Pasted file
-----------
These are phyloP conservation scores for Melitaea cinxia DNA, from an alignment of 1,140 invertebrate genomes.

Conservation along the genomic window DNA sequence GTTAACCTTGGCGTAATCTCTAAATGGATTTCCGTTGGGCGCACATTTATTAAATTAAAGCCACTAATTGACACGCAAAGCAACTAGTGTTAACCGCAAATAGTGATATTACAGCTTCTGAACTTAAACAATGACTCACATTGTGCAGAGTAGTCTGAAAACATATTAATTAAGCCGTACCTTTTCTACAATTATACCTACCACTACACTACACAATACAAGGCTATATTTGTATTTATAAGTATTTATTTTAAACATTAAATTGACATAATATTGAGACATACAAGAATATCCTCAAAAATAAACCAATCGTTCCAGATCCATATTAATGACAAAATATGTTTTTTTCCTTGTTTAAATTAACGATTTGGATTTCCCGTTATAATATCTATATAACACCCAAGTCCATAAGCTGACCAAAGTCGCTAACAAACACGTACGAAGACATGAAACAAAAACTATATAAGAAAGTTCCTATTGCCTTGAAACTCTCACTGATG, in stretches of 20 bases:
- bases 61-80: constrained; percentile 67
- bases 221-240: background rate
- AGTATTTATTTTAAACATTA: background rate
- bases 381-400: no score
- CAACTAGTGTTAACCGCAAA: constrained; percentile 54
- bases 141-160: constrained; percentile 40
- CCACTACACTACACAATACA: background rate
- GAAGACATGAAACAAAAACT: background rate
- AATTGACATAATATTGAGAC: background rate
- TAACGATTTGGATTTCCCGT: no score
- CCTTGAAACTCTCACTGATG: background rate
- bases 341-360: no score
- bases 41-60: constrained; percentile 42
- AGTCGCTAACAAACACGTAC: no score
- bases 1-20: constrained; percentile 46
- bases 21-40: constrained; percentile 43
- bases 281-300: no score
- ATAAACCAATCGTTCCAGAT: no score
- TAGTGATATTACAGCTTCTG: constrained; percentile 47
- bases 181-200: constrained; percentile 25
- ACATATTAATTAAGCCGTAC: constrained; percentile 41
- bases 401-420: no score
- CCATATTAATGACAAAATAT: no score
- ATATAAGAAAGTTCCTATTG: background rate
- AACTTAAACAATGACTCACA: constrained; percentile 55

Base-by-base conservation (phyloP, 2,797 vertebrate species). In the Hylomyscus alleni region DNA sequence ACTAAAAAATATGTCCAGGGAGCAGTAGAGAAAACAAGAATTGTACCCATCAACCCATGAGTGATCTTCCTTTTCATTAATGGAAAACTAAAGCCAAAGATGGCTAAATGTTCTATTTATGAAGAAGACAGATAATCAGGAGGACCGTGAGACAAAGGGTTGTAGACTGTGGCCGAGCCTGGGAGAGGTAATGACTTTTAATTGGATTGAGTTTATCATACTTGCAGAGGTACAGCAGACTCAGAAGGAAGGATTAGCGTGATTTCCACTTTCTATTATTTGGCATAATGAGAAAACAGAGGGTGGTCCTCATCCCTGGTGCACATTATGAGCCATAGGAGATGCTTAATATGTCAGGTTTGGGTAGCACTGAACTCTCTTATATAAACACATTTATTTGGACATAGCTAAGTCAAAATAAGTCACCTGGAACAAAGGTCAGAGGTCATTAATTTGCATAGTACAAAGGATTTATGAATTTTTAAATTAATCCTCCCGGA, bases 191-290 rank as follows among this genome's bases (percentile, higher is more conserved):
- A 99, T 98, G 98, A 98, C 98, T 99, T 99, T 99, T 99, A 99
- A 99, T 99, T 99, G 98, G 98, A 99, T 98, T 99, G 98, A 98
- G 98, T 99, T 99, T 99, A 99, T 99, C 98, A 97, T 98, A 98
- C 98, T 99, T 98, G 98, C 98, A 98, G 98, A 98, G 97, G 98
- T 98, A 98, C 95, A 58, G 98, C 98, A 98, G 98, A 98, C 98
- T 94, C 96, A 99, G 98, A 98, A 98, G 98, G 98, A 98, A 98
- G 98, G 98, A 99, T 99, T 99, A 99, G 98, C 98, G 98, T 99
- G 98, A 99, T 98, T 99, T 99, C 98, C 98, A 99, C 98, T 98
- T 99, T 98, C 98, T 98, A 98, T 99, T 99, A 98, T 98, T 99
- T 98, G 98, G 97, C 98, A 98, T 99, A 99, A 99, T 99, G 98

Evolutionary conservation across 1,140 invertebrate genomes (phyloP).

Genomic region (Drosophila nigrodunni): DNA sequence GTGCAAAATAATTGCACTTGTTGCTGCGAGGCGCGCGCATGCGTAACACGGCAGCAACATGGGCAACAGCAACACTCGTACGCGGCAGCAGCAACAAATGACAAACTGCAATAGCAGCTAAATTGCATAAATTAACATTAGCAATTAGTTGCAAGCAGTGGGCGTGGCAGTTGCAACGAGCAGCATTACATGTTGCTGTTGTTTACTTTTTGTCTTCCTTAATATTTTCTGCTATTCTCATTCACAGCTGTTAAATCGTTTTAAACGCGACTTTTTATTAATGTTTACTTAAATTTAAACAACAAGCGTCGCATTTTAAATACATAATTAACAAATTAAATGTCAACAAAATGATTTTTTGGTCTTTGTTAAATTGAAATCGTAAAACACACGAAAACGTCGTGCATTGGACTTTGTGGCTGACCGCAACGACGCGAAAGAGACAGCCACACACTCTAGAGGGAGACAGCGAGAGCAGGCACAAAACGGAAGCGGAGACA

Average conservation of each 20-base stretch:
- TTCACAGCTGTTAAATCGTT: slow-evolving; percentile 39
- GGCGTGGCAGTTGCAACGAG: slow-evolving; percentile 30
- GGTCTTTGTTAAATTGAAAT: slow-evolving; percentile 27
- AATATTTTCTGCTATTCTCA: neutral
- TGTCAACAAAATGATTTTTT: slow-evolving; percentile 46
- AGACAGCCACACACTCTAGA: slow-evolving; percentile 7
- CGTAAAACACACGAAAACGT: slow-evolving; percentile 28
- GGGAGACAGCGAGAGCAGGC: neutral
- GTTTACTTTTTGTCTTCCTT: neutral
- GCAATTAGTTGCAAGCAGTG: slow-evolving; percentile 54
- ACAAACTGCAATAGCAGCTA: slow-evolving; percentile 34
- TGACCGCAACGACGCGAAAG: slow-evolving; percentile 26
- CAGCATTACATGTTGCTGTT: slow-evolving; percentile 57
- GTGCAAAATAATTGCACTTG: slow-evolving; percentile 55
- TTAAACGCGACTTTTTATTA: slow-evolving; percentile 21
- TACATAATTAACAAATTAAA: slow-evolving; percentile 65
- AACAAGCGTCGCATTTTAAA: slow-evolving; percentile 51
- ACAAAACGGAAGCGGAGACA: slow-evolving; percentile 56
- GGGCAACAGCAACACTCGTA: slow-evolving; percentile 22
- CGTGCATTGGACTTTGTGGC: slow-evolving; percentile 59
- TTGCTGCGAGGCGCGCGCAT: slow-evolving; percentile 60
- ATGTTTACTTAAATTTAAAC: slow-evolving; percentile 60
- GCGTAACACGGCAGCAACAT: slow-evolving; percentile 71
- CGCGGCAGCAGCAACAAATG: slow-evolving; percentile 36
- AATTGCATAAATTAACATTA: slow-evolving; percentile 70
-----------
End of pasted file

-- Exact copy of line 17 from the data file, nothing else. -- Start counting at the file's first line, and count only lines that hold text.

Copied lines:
- bases 1-20: constrained; percentile 46